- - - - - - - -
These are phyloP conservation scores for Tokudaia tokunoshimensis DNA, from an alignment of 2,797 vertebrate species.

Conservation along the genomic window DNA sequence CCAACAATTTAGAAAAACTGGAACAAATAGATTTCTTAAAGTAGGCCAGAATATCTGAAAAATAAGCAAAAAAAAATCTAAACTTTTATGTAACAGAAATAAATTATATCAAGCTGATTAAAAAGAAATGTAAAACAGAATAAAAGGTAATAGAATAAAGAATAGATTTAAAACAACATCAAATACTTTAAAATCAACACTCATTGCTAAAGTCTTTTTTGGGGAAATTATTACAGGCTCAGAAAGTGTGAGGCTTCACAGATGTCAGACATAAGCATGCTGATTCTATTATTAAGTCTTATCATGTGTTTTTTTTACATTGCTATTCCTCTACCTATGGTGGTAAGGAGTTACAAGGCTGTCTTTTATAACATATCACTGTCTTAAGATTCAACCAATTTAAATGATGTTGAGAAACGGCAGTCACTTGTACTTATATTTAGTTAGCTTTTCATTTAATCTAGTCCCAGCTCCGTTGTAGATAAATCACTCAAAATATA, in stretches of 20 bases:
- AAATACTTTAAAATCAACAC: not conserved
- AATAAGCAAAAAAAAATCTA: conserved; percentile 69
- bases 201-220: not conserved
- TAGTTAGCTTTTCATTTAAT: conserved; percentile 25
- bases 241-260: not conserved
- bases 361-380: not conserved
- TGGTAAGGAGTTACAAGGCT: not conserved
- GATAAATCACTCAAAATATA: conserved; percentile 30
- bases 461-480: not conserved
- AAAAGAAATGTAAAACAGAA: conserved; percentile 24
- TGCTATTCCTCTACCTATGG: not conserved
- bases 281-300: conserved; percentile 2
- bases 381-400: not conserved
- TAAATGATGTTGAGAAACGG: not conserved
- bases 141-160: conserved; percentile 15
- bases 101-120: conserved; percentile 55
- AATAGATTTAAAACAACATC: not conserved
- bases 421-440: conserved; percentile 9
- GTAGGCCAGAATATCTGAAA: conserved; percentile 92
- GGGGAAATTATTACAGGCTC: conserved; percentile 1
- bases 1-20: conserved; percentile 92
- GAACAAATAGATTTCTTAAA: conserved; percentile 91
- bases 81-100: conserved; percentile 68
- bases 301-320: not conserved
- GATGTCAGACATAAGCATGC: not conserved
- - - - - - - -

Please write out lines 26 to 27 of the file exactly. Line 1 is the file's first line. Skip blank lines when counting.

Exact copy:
- bases 301-320: not conserved
- GATGTCAGACATAAGCATGC: not conserved